Posts and Cores

Following endodontic therapy, posts and cores should be constructed within the provisional restorations, as required.


Commence aesthetic modification and assessment using provisional restorations or temporary composite additions.

Ridge Augmentation – see below

7. Maintain, Reassess, Decide upon Further Treatment, Treatment Plan

The frequency of appointments during maintenance therapy and the duration of the latter must be individually assessed and is based upon periodontal response, adaptation to the occlusion, discomfort. For example, a lack of gingival bleeding, good oral hygiene, and non-awareness of the occlusion, and a feeling of comfort with the restorations indicates that appointments may be made at two monthly intervals. Continued bleeding, poor compliance to oral hygiene instruction and occlusal awareness indicate the need for more frequent appointments – one to two weekly. Following this stage, a reassessment is made as outlined previously, after which the course of future treatment must be decided. The possibilities are, as described in Chapters 29–34 namely:

  • Refer.
  • Maintainance therapy.
  • Complete dentures.
  • Overdentures.
  • Partial dentures with, or without crowns on abutment teeth.
  • Osseointegrated prostheses.
  • Re-restore with fixed restorations, with or without osseointegration.

After a decision has been made, a new treatment plan is drawn up.

In some cases the pathway of treatment is clear from the beginning. In others, the decision is less obvious.

8. Further Preparation

Periodontal Surgery

If periodontal surgery is required because of periodontitis or to lengthen the clinical crown, it should, if possible, be performed at this stage. It is always helpful to remove provisional restorations prior to surgery, providing the periodontist with better access to the tissues.

Modified Provisional Restorations

Six weeks following surgery, crown margins may, if necessary, be extended further gingivally, to improve aesthetics. The patient must be warned of this delay previously, since during this time aesthetics may be adversely effected to a considerable degree and teeth may be sensitive.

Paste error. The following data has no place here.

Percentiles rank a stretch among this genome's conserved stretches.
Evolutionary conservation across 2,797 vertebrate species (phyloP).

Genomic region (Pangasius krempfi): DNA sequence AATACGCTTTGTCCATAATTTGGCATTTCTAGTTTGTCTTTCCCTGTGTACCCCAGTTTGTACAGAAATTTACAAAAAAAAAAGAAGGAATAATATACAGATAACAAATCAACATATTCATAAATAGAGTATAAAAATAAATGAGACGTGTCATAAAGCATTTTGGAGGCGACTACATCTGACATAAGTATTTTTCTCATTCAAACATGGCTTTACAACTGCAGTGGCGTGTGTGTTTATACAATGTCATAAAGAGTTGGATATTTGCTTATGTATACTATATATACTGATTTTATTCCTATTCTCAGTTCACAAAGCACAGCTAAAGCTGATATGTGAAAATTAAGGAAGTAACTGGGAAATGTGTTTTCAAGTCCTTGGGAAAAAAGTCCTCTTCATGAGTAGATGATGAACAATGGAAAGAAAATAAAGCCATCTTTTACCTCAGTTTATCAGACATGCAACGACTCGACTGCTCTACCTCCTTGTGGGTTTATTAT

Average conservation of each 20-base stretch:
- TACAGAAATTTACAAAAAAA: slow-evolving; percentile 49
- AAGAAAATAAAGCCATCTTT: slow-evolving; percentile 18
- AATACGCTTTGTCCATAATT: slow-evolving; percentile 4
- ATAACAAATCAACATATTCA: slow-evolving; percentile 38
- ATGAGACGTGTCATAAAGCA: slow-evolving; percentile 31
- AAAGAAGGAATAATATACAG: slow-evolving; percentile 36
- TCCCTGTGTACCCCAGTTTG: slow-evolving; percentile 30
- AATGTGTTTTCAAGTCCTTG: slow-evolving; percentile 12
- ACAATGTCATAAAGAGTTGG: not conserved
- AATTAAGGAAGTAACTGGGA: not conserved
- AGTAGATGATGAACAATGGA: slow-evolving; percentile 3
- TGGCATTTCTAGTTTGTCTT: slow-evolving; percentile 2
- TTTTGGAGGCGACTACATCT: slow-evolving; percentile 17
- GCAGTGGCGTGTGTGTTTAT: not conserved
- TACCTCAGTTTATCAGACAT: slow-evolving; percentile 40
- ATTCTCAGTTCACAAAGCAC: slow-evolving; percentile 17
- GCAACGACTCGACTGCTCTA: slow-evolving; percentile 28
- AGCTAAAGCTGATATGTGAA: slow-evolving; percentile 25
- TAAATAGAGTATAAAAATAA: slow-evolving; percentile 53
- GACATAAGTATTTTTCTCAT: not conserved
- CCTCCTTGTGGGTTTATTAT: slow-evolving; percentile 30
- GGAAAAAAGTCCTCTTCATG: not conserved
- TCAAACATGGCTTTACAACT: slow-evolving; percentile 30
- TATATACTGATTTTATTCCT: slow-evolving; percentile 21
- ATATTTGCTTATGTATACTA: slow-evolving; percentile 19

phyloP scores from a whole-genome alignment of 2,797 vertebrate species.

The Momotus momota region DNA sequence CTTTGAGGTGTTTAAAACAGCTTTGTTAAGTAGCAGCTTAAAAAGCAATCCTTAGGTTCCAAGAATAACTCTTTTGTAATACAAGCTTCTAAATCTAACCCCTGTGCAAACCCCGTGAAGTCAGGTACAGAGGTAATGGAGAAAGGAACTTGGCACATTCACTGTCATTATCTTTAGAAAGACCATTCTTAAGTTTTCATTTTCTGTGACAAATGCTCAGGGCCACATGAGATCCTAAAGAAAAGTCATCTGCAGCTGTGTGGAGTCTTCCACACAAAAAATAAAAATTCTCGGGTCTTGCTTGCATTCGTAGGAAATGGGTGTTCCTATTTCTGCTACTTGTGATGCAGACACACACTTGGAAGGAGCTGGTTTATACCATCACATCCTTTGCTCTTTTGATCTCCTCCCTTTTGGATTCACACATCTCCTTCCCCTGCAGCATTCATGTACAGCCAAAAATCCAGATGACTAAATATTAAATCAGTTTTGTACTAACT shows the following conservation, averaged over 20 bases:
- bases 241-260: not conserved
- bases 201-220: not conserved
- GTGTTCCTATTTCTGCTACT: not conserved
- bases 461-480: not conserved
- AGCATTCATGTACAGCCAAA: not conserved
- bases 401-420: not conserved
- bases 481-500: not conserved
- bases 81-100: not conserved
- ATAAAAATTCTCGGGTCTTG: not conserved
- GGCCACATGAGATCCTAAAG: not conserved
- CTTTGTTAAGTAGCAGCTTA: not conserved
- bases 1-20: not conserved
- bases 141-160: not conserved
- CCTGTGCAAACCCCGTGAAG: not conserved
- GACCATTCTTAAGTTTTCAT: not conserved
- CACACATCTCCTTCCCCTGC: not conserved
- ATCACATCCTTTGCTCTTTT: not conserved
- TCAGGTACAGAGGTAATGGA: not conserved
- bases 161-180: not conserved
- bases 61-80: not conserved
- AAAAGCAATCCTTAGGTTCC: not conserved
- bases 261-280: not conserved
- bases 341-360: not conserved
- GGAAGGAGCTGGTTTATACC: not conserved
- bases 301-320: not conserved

Ridge Augmentation

This is often carried out at the time of periodontal surgery. If, however, it is obvious from the start of treatment that this will be required, then the earlier it is provided the better – to allow time for the tissues to heal and their form and contour to stabilize – in which case it will be in Stage II and separate from periodontal surgery.

Endodontic Therapy

Any remaining teeth for which endodontic therapy is indicated are now treated, although this will usually have been completed at an earlier stage.

Posts and Cores

These are built into the provisional restorations following any endodontic therapy.


The use of any occlusal stabilization appliance should now have ceased and any modifications to occlusal relationships carried out on the provisional restorations. These modifications may include changes in vertical dimension, anterior guidance, or antero-posterior jaw relationships.

Insertion of Osseointegrated Fixtures

Now that inflammatory lesions have been resolved, fixtures can be inserted.

9. Maintenance and Reassessment

If further preparation includes periodontal surgery, it is usually necessary to wait a further six months3 prior to re-restoration, to allow the tissues to heal and their form and contour to stabilize. If there are residual neuromuscular signs and symptoms elicited by pain to muscle palpation, difficulty in manipulation of the mandible to CRCP or a PRI indicating dysfunction, it must be decided whether to restore at this stage, or to prolong maintenance therapy in an attempt to resolve such signs and symptoms. The need for medication, in the form of tricyclic antidepressant therapy, during the re-restoration phase should be borne in mind. Periods of between three and six months are required for osseointegration following fixture placement.

10. Re-Restoration

The decision whether to restore in a conformative or reorganised fashion (Chapters 12 and 13), should have been made at previous reassessment stages.

11. Maintenance Therapy

Following re-restoration, a prescription must be made for subsequent maintenance. This is considered in Chapter 25.

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Jan 17, 2015 | Posted by in Prosthodontics | Comments Off on 34 – Re-Restore, with Fixed Restorations